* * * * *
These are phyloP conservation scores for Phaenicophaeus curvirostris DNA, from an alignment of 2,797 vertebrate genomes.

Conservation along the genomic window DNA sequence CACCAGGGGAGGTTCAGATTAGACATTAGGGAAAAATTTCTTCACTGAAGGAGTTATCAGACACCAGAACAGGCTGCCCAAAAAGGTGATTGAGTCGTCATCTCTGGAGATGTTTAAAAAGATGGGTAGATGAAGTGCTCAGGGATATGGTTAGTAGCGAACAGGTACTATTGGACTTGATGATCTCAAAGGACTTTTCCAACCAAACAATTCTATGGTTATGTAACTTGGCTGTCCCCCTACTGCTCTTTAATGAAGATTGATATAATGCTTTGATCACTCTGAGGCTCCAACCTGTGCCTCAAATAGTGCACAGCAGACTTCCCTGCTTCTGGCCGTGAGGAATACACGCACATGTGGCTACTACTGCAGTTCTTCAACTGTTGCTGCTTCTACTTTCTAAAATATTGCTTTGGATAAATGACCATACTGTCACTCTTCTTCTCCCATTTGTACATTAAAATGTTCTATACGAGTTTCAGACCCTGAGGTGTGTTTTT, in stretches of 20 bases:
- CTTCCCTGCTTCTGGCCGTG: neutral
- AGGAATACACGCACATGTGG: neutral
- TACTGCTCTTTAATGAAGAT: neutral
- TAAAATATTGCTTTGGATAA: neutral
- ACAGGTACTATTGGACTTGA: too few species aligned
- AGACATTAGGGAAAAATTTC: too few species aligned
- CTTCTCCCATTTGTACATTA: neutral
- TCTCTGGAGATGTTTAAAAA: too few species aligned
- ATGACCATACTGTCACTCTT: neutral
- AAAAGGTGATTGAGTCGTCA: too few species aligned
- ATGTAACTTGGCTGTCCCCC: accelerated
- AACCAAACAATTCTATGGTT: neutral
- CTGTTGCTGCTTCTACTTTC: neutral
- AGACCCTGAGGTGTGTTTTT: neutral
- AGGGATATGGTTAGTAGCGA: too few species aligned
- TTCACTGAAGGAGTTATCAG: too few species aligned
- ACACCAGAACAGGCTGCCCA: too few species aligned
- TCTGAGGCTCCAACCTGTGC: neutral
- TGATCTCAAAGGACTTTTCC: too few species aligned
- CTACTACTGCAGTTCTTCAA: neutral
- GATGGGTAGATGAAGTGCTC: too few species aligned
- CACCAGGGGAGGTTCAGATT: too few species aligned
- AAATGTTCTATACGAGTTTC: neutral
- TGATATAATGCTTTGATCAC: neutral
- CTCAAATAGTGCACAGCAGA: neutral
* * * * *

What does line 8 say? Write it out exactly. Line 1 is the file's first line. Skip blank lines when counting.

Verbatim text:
- AGACATTAGGGAAAAATTTC: too few species aligned